Moving On

Moving On

After seeing the third quarter results by Johnson and Johnson (NYSE: JNJ) released this morning we were hit by a wave of emotions. Before we get into which emotions let’s get the results out of the way as they flat out suck and not just for devices but drugs too. There is no need to go into detail for the simple fact is when it comes to diabetes and JNJ it’s over and the company is moving on. And at this point we really could care less if they are able to sell LifeScan or not. The harsh reality is this once mighty company is no longer in the diabetes business.

What’s most astonishing here is the debacle in diabetes is so unlike JNJ, a company which at one time had a knack for knowing not just when to enter a market but also when to exit a market. Yet their diabetes disaster cannot be blamed on anyone else, they themselves are responsible. The fact is they should have sold this unit years ago and for reasons only they know they didn’t.

Now we suspect in New Brunswick there will be the usual finger pointing and self-pity. Management will do what management always does in situations like this, that is avoid taking ownership of their mistakes. They will point to competitive bidding and say that killed the goose that was laying the golden eggs. Like the rebels in Star Wars they will say the evil empire and their death star is responsible for the end of Animas.

Will they admit they screwed up a very good thing? Will they admit that they seriously underestimated the changes that were taking place in the market? Can they at least acknowledge they made some very bad decisions?

No way no how this is not how management thinks.

See this is what happens in today’s wacky world and quite frankly has been going on for years. A company comes in and begins to dominate a market. They get very fat and very happy when times are good. They throw lavish parties and shower their people with fat bonuses. They start to believe they are invincible and begin expanding believing they can dominate other markets too. They begin to assemble all the pieces for what they call a diabetes eco-system. They tell everyone that this approach is the key to further riches.

Meanwhile in the real world the market is changing and changing rapidly. Yet their own corporate structure and way of doing things get in the way. Sure, they see what’s going on but they won’t or can’t adapt. They know they must change but the powers that be won’t allow the change needed for all they care about is the bottom line. Remember this is not about patients or better outcomes this is about one thing and one thing only, money.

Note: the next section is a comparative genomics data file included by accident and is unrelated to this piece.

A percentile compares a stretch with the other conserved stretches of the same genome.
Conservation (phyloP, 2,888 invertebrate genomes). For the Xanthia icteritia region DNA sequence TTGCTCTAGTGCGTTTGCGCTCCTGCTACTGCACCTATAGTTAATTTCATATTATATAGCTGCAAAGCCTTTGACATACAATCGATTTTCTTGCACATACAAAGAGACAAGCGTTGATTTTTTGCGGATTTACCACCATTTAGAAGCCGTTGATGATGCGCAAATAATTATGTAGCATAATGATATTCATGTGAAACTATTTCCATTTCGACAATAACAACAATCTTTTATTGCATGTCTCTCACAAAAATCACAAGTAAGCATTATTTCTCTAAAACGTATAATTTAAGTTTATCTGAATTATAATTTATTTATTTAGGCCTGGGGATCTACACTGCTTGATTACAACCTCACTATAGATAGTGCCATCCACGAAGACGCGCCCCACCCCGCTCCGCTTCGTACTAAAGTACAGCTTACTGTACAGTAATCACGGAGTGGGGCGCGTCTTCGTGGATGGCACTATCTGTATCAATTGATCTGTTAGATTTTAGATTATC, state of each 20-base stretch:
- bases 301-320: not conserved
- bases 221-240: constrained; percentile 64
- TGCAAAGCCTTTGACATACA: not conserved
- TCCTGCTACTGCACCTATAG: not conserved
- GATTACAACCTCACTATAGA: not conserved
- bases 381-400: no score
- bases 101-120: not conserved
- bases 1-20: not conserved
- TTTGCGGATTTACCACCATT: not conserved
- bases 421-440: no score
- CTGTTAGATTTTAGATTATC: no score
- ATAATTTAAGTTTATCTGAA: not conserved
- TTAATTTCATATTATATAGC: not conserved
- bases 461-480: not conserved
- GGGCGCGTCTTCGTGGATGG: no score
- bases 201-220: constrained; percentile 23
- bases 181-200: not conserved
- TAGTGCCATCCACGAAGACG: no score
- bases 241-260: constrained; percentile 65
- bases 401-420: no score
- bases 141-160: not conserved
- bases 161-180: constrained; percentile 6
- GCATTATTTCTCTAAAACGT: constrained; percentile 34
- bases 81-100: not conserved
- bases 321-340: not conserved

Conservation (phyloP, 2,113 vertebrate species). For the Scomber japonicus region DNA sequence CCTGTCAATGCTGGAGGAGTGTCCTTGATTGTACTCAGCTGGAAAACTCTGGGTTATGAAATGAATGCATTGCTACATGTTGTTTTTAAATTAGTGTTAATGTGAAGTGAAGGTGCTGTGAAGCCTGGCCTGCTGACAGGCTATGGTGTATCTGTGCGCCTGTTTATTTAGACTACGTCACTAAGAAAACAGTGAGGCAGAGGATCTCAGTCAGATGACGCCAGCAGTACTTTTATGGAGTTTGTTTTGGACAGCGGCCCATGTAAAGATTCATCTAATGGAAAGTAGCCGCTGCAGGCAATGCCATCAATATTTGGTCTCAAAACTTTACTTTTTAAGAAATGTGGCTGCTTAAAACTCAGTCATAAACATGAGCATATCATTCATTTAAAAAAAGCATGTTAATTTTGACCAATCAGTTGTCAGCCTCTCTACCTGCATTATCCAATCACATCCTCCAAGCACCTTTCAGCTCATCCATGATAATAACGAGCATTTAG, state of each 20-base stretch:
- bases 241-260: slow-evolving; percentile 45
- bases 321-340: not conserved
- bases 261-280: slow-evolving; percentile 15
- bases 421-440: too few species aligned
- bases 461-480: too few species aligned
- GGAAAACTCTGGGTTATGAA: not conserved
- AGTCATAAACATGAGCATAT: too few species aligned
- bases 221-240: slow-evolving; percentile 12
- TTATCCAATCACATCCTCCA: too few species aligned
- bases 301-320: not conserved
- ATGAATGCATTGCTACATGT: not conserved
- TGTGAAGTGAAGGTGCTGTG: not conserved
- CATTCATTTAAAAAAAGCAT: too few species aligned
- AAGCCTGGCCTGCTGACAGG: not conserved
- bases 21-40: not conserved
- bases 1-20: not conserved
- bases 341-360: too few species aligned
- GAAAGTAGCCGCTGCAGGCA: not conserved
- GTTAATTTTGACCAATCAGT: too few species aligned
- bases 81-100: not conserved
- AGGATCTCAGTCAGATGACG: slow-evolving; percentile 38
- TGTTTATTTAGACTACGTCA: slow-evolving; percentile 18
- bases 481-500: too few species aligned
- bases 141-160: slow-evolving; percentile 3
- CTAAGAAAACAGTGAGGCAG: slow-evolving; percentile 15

Basically, those in charge are told hit your damn number and we don’t care how. This begins the inevitable process of cost cutting or what we like to call the slash and burn stage. First to go are all the sales reps, next all the lavish parties and perks. Next R&D is outsourced and back office functions are eliminated. Then when costs are cut to the bone the divestiture stage begins. Or what we like to call the corporate version of the greater fool theory.

And you know what normally there is another fool who will come along and think they are smarter than the average bear. That didn’t happen with JNJ but not because there were no fools, there were. It didn’t happen because JNJ got greedy and failed to grasp that most investors aren’t as dumb as they think they are. Sophisticated investors preform their due diligence, see that JNJ is desperate and do what these investors do, throw in a low-ball offer believing that JNJ will want something rather than nothing. They crunch the numbers and accounting tells them it’s better to write down the asset rather than sell it.

Now the one thing they did right with Animas even though everyone hates it is they cut a deal with the evil empire. They didn’t want these patients jumping from one sinking ship to another. They knew this decision would be meet with consternation but in this one instance they put the needs of the patient first.

This cycle is not unique to JNJ and is common in our wacky world. Unfortunately, the one constant no matter who is going through this cycle is it’s the patient with diabetes who takes it in the shorts. Animas patients have just had their lives turned upside down. Millions of dollars have been wasted, hundreds of people have lost their jobs. Organizations like the JDRF and ADA have lost a corporate donor. All while the powers at the top collect their million-dollar bonuses.

We’ve said it before and will say it again, we could care less what these people make or how big the profits are IF patients were benefiting. But the harsh sad reality is patients are not benefiting the exact opposite is happening. Yet no one seems to care and this cycle just moves merrily along.